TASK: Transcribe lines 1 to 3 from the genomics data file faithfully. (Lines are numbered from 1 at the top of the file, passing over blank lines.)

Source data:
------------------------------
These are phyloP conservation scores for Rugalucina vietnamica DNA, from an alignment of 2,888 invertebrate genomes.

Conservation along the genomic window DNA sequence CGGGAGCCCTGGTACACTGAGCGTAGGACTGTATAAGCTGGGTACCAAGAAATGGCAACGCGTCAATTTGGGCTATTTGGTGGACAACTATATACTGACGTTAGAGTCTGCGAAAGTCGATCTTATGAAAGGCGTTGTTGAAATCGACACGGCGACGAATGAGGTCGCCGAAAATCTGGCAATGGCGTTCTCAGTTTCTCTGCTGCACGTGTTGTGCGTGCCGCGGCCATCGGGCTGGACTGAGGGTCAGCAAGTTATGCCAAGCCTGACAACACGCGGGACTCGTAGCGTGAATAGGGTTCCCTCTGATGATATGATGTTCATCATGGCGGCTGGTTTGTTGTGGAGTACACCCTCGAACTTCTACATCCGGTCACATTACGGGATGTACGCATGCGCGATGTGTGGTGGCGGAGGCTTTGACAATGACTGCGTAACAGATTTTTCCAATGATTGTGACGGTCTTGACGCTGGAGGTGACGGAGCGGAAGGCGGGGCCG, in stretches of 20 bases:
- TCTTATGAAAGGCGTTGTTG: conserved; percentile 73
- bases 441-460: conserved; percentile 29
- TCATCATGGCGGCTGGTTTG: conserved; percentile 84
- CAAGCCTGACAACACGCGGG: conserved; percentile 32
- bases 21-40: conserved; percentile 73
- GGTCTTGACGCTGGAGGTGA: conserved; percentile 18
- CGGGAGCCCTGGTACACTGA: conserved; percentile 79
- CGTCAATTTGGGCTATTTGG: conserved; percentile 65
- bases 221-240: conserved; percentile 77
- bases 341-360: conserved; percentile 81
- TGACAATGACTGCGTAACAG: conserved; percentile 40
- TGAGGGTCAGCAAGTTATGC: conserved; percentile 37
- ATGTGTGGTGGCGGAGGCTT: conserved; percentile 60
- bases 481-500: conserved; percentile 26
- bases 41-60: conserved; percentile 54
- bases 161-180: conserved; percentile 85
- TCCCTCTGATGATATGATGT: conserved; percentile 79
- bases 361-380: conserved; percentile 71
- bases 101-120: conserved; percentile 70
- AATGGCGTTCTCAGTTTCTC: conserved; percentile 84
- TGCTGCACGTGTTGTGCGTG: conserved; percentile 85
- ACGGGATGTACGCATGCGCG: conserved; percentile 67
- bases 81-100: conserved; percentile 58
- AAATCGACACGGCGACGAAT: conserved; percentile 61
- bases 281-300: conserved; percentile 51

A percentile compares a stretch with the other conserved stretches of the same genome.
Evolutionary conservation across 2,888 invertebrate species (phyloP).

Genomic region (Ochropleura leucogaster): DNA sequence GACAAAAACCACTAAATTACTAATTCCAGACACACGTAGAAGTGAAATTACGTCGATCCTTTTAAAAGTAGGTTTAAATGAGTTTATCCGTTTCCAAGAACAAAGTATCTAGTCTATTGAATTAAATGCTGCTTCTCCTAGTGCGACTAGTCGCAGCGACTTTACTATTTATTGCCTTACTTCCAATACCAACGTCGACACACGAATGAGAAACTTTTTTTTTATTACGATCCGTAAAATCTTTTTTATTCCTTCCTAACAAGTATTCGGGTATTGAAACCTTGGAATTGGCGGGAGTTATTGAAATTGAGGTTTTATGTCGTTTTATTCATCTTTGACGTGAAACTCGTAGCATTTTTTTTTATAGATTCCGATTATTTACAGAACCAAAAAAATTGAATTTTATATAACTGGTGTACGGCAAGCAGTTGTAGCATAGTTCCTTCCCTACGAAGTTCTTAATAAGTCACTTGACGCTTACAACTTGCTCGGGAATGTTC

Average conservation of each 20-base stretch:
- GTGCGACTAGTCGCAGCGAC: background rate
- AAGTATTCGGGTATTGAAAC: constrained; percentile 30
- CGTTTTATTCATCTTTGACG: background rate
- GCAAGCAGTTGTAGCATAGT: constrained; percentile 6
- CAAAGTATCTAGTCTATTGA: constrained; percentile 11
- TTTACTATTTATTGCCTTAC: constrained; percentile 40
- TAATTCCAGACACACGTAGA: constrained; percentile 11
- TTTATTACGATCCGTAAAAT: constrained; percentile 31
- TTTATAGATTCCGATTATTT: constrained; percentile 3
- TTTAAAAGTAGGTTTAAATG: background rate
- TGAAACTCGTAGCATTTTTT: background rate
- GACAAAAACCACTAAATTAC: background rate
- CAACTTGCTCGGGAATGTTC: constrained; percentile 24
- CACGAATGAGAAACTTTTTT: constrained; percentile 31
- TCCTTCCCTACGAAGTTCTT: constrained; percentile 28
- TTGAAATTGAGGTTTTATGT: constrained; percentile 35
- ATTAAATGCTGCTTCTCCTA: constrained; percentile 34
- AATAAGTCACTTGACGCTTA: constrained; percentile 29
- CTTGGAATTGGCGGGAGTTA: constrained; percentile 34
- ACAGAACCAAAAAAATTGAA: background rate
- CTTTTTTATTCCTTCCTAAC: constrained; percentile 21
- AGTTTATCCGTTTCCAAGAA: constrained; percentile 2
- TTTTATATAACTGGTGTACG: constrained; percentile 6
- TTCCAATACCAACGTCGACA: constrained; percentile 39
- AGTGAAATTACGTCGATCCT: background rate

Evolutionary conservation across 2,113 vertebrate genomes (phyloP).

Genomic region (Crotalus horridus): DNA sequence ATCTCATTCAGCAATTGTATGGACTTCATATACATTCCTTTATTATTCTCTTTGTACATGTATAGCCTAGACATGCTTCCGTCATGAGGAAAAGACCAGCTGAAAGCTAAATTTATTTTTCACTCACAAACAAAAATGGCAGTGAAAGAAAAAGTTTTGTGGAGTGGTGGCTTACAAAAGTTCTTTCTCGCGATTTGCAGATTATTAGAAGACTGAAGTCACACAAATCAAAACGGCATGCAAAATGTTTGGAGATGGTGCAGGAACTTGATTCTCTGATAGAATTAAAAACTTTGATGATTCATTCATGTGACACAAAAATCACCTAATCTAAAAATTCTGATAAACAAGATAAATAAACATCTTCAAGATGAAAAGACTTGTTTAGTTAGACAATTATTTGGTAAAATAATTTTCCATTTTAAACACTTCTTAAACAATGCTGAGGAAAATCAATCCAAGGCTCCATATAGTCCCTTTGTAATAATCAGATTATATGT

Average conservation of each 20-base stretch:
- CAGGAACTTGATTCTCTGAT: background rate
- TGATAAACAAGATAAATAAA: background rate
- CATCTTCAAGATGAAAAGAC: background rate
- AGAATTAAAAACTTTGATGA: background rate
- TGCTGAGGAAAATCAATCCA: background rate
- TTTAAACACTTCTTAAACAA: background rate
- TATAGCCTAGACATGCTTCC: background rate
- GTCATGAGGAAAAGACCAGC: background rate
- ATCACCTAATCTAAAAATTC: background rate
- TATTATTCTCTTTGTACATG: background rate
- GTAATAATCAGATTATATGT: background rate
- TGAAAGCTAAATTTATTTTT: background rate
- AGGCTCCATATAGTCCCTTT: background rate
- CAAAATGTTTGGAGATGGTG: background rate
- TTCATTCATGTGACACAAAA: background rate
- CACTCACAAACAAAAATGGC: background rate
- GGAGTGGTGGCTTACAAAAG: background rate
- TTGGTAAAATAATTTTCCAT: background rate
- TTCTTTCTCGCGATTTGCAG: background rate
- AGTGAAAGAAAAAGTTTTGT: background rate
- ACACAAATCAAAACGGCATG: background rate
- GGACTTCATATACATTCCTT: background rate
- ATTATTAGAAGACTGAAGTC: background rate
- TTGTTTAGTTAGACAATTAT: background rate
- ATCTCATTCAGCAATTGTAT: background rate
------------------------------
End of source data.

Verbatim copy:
These are phyloP conservation scores for Rugalucina vietnamica DNA, from an alignment of 2,888 invertebrate genomes.

Conservation along the genomic window DNA sequence CGGGAGCCCTGGTACACTGAGCGTAGGACTGTATAAGCTGGGTACCAAGAAATGGCAACGCGTCAATTTGGGCTATTTGGTGGACAACTATATACTGACGTTAGAGTCTGCGAAAGTCGATCTTATGAAAGGCGTTGTTGAAATCGACACGGCGACGAATGAGGTCGCCGAAAATCTGGCAATGGCGTTCTCAGTTTCTCTGCTGCACGTGTTGTGCGTGCCGCGGCCATCGGGCTGGACTGAGGGTCAGCAAGTTATGCCAAGCCTGACAACACGCGGGACTCGTAGCGTGAATAGGGTTCCCTCTGATGATATGATGTTCATCATGGCGGCTGGTTTGTTGTGGAGTACACCCTCGAACTTCTACATCCGGTCACATTACGGGATGTACGCATGCGCGATGTGTGGTGGCGGAGGCTTTGACAATGACTGCGTAACAGATTTTTCCAATGATTGTGACGGTCTTGACGCTGGAGGTGACGGAGCGGAAGGCGGGGCCG, in stretches of 20 bases:
- TCTTATGAAAGGCGTTGTTG: conserved; percentile 73